One of Ireland’s greatest astrophysicists, Jocelyn Bell Burnell, is to be honoured with a medal presented by President Michael D Higgins in November.
For her role in the discovery of pulsars and influencing much of modern astrophysics, Armagh native Jocelyn Bell Burnell has been named among the recipients of this year’s Presidential Distinguished Service Award for the Irish Abroad.
The award, presented by President Michael D Higgins, was created in 2011 as a means of recognising the Irish diaspora and covers those working not only in science and technology, but also art, business, charity work and more.
As a PhD student in the 1960s, Bell Burnell was a pioneer in astrophysics for her exhaustive research into mysterious, regular radio waves being emitted from outer space. While initially thought to be human radio interference, she was able to prove their interstellar origin, leading to the coining of the term ‘pulsar’.
These stars, roughly a fraction of the size of our planet but with masses equivalent to the sun, spin so rapidly that their surfaces move at a significant fraction of the speed of light. Famously, however, her role in the discovery was not recognised for the 1974 Nobel Prize in Physics.
An accomplished career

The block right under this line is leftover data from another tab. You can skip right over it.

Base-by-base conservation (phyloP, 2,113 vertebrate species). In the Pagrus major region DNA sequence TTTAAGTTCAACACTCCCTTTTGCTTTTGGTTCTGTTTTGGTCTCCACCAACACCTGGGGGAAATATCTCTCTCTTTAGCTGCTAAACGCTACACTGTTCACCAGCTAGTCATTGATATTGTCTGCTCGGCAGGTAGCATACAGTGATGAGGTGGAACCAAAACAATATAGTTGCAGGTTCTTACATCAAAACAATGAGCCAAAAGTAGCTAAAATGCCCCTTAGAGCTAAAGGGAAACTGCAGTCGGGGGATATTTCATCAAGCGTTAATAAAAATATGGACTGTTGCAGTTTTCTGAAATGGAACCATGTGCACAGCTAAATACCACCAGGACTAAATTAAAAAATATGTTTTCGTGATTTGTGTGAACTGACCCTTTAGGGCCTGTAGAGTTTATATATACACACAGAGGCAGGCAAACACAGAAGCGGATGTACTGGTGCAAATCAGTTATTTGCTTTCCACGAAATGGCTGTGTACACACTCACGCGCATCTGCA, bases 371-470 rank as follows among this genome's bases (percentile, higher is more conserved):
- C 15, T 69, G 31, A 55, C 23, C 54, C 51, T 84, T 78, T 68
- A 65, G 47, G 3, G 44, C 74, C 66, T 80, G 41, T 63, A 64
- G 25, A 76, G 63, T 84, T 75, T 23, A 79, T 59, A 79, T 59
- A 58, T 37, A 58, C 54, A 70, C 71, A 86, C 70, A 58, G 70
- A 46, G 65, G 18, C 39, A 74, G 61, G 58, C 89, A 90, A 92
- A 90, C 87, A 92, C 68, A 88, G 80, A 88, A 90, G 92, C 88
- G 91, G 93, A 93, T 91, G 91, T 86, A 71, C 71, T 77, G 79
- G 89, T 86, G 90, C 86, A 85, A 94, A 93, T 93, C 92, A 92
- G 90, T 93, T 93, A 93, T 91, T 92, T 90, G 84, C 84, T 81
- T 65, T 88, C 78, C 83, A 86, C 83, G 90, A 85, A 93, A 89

In 2015, she spoke at the first Inspirefest event about her experiences of dealing with sexism in academia and the resulting media that came from her work, which almost always focused on superficial topics rather than the science itself.
“They didn’t know how to handle a young, female scientist. I would have loved to turn a sharp tongue on them but couldn’t,” she said at the time. “I needed good references and support from the powerful people and I can’t afford to say what I think to a journalist.”
Despite these challenges, Bell Burnell was elected a fellow of the Royal Society in 2003, a foreign associate of the US National Academy of Science in 2005 and was president of the Royal Astronomical Society from 2002 to 2004.
Last year she was named winner of a special award for fundamental physics worth €2.6m as part of the Breakthrough Prize. She has since used the money to establish a new fund to help more women and minority physics graduates in Ireland and the UK find jobs.
Joining Bell Burnell as a presidential award winner in science and technology will be Dr William Howlett who, since the 1980s, has conducted internationally acclaimed work as a medical researcher in northern Tanzania.
He is particularly noted for his groundbreaking research on the neurological elements of HIV and AIDS and their manifestations in the African context, as well as for his meticulous work with the debilitating neurological disease konzo.
The awards will be presented by Higgins at a ceremony on 21 November.